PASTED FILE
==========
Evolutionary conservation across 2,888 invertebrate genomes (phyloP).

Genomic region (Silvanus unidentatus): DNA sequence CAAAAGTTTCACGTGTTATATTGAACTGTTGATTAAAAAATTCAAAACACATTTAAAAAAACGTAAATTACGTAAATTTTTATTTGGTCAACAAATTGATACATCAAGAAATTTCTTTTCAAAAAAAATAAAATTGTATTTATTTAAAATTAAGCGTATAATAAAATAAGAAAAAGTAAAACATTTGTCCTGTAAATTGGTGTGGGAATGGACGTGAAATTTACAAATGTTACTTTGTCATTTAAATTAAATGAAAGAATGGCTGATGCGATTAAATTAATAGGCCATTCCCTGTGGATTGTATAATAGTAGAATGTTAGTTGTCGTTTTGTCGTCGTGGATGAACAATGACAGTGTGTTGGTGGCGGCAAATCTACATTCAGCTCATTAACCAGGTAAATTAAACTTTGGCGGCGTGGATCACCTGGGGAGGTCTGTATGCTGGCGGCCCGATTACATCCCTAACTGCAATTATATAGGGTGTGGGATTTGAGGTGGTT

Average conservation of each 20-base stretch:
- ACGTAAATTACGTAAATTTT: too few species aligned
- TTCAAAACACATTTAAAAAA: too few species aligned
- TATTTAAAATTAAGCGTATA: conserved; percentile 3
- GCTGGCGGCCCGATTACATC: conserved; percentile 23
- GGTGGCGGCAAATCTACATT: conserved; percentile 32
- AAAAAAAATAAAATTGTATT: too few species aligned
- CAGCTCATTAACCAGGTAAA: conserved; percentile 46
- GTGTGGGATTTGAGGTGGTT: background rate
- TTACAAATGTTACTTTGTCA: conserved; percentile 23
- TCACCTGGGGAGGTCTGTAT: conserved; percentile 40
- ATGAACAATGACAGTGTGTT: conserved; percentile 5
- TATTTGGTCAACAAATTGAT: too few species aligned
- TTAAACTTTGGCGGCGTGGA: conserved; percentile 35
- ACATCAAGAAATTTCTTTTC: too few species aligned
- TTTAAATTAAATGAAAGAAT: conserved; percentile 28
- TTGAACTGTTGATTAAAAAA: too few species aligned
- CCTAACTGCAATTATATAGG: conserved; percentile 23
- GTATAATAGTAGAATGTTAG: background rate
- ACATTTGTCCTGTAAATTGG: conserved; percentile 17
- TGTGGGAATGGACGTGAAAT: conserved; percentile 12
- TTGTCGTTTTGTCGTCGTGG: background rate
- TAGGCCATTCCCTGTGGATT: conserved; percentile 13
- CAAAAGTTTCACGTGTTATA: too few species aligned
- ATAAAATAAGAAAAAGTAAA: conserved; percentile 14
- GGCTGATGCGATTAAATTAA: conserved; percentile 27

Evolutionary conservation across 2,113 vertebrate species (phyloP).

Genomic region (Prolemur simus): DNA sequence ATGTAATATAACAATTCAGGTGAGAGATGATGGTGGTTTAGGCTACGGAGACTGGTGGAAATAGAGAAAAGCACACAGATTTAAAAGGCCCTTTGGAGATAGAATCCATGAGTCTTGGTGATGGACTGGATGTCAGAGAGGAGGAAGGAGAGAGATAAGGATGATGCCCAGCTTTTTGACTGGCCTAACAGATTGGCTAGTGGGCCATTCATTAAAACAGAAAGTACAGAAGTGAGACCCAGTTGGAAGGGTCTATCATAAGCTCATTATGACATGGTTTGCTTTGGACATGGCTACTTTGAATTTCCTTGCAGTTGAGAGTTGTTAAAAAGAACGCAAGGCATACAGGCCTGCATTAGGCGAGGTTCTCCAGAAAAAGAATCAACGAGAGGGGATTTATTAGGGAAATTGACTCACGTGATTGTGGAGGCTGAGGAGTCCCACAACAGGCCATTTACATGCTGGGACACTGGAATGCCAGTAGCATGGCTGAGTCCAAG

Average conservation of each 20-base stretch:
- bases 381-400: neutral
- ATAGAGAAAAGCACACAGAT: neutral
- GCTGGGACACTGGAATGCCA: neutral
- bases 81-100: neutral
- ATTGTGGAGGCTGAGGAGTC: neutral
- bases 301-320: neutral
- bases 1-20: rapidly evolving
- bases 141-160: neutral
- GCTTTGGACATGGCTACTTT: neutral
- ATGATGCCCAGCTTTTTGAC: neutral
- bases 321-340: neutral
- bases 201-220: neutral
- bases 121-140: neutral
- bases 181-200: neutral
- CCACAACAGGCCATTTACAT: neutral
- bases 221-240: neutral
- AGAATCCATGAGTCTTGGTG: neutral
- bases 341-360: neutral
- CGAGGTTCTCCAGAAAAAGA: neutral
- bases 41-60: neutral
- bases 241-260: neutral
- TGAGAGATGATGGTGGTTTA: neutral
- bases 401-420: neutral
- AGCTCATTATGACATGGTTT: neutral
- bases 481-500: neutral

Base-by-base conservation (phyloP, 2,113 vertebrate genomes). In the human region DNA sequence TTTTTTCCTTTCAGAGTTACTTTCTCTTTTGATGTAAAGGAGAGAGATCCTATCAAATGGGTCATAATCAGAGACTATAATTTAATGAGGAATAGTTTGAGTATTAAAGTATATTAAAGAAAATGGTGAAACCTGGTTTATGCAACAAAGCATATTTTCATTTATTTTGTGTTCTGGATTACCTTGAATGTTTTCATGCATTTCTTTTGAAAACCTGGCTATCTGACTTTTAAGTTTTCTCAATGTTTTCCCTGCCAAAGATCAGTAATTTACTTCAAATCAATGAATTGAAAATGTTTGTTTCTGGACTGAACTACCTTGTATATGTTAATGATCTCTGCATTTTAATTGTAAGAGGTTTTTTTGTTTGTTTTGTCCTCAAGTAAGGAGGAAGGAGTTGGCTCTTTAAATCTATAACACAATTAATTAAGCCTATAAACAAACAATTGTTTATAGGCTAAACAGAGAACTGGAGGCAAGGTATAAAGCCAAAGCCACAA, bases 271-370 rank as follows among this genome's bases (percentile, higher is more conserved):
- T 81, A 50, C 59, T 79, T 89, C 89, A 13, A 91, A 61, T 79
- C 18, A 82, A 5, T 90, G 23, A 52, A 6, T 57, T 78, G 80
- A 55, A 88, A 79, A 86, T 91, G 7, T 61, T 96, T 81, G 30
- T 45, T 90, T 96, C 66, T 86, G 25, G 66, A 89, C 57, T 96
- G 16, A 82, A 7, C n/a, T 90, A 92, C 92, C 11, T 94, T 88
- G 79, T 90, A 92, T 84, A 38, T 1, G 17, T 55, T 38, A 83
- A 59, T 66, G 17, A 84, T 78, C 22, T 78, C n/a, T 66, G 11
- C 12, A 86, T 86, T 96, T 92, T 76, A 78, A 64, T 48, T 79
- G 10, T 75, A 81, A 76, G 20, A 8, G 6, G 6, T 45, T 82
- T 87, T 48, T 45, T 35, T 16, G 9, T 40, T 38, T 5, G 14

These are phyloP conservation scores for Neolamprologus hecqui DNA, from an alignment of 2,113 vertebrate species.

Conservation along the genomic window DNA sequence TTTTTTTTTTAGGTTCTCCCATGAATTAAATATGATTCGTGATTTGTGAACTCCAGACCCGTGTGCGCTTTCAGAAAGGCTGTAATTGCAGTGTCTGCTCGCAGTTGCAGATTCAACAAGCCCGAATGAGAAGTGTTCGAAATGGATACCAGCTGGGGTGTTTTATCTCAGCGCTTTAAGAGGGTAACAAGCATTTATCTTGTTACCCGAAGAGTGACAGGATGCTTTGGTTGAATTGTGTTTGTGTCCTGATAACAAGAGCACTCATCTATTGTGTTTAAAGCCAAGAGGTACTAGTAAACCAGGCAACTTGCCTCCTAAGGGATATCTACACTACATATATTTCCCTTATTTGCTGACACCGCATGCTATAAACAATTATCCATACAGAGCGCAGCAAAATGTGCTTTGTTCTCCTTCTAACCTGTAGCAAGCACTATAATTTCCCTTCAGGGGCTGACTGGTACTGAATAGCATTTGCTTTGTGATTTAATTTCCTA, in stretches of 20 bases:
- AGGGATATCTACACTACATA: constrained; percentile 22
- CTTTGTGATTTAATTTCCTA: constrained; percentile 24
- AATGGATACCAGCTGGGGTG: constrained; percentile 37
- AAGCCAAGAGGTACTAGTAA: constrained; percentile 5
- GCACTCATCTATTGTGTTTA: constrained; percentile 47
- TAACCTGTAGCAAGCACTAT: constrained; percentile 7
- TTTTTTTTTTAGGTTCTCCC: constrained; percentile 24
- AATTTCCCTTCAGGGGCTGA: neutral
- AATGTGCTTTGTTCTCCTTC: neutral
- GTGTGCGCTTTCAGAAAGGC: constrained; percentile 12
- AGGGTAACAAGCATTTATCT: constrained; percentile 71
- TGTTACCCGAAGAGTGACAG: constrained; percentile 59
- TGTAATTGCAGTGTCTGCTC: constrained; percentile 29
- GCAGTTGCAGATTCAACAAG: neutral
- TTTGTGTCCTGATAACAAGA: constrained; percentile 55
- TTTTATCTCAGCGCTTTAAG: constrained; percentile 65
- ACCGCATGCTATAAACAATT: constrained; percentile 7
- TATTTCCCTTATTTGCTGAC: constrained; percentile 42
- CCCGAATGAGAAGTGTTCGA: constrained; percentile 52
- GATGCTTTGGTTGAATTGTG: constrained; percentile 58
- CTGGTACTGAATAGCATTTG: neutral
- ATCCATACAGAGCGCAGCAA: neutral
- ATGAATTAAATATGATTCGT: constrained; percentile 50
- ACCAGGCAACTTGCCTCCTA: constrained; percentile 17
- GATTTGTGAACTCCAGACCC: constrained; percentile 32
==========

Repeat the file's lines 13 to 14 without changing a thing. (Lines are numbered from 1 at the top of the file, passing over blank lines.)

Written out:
- TCACCTGGGGAGGTCTGTAT: conserved; percentile 40
- ATGAACAATGACAGTGTGTT: conserved; percentile 5